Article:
Travels, art delivery, holidays and my upcoming trip to Portland, Oregon have kept me from my next cloud linocut. But given that this is late March in the midwest, perhaps that is fortunate. I always have my phone with me, not so much to be connected with the outside world, but for the camera. Here are some of my most recent cloud captures — potential subjects for new work:
This menacing beauty emerged after I drove through a complete white-out of rain. My husband took the image as I tried to regain my composure. I felt sure we were going to be engulfed.
In a landscape with very little elevation, clouds provide another dimension. I can’t really see the clouds reflected in the flooded fields from this angle, but that is what imagination is for.
When the sun and clouds compete for attention, you can get some spectacular effects.
This cloud followed us around on our Easter night walk in our neighborhood, and brought super-ball sized hail.
I hope my flight to Portland comes complete with some spectacular clouds as well, but perhaps since I want a smooth flight with no delays, that might be asking too much.
If you want to see images from the 2016 Southern Graphics Council International conference in Portland, Oregon you can follow me on Instagram at elizabethbusey. Or search for #sgci2016 for images from lots of printmakers.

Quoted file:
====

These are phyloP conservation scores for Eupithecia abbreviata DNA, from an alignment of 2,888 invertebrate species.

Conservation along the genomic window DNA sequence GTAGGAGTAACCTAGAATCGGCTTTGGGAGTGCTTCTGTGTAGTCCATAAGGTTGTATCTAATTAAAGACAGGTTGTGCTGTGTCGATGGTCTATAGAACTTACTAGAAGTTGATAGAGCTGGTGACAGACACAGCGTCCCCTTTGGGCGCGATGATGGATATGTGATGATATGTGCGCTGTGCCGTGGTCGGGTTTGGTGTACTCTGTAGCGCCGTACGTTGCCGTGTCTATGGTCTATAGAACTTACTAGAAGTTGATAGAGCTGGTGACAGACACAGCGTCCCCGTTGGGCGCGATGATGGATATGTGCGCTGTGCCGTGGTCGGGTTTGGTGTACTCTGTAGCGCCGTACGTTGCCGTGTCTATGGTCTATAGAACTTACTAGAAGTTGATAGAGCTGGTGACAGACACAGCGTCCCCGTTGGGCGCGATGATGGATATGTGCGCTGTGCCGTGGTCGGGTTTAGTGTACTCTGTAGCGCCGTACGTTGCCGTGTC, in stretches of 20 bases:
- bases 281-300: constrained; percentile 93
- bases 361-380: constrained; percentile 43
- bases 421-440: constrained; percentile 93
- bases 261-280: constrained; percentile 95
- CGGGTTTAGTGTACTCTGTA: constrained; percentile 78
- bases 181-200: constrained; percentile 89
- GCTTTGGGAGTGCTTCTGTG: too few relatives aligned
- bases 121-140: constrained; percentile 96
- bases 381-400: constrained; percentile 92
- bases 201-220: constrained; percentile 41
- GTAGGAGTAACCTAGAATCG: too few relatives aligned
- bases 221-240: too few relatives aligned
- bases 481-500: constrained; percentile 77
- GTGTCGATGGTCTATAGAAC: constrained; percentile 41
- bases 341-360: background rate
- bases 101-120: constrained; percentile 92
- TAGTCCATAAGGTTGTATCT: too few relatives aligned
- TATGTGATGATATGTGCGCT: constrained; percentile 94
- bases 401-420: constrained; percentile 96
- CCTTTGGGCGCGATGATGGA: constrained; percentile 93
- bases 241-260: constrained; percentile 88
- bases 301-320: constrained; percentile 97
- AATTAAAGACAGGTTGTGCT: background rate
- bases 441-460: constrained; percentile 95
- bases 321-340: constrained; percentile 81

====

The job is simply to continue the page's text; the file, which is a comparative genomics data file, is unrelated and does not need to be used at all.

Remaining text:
This image has been on my Iphone home screen ever since my first model. I captured these clouds with an Iphone 3 from the passenger seat of our 2000 Sienna minivan, as we hurtled west on I-94 through North Dakota. For all of the jokes made about North Dakota being uninteresting, I find the state a beautiful place to travel through by car. In the summer, the skies really are this intense blue, with horizons that stretch for miles and fields of bright yellow rapeseed punctuating the land.
I try not to simply duplicate my photography when I create a linocut, but the cloud patterns I love move so quickly that a photographic record is a necessity. I get to take liberties with all the other aspects of the creation. Here I created a purple underskirt for the clouds, and a haze above the rolling hills. In my photograph, we had a highway rapidly disappearing in the distance, which I replaced with fields of slowly emerging rapeseed.
Rapeseed is the seed used in Canola oil (a combination of Canada and oil), and its flowers are a shocking greenish yellow. Your mind and eyes have a difficult time resolving what you are actually seeing when you come over a ridge and see this colorful splendor.
I did put the suggestion of a trail in my imaginary fields in honor of the many immigrants who probably trod through this landscape over a century ago. How splendid and hopeful this sweep of clouds must have been for travelers who were constantly wondering if they should change course.